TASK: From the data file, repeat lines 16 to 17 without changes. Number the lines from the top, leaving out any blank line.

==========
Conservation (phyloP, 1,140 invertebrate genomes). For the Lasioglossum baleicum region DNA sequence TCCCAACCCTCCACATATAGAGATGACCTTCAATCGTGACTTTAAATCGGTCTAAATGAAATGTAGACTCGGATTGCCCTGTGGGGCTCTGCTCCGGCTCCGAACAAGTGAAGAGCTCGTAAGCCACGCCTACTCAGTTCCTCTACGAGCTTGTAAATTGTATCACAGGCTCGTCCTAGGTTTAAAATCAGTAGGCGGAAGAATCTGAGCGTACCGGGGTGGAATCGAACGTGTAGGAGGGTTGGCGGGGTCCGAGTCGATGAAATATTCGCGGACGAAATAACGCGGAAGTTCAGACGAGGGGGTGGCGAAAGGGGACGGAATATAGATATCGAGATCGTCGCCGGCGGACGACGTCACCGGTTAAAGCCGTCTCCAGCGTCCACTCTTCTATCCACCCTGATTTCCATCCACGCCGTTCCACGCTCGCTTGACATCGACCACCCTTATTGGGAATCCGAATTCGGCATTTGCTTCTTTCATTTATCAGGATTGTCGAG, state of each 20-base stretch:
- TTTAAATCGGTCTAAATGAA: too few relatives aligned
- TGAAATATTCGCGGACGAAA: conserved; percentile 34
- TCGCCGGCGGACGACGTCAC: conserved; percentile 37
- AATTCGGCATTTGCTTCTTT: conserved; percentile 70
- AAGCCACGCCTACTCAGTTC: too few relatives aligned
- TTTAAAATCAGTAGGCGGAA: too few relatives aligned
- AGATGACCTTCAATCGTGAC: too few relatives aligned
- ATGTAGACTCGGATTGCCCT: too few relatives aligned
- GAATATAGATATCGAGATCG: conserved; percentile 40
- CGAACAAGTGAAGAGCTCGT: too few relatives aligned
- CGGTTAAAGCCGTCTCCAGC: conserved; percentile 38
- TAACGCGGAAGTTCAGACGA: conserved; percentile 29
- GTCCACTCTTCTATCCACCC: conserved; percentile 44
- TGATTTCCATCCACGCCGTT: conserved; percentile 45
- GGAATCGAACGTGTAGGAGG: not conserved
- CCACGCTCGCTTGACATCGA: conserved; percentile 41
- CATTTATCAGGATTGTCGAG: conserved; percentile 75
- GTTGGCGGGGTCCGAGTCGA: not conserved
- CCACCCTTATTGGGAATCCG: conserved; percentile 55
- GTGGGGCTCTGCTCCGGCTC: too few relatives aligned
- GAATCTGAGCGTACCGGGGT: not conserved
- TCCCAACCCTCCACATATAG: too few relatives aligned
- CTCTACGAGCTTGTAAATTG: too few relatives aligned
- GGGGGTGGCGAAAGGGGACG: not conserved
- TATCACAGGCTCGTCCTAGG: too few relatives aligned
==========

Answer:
- GGAATCGAACGTGTAGGAGG: not conserved
- CCACGCTCGCTTGACATCGA: conserved; percentile 41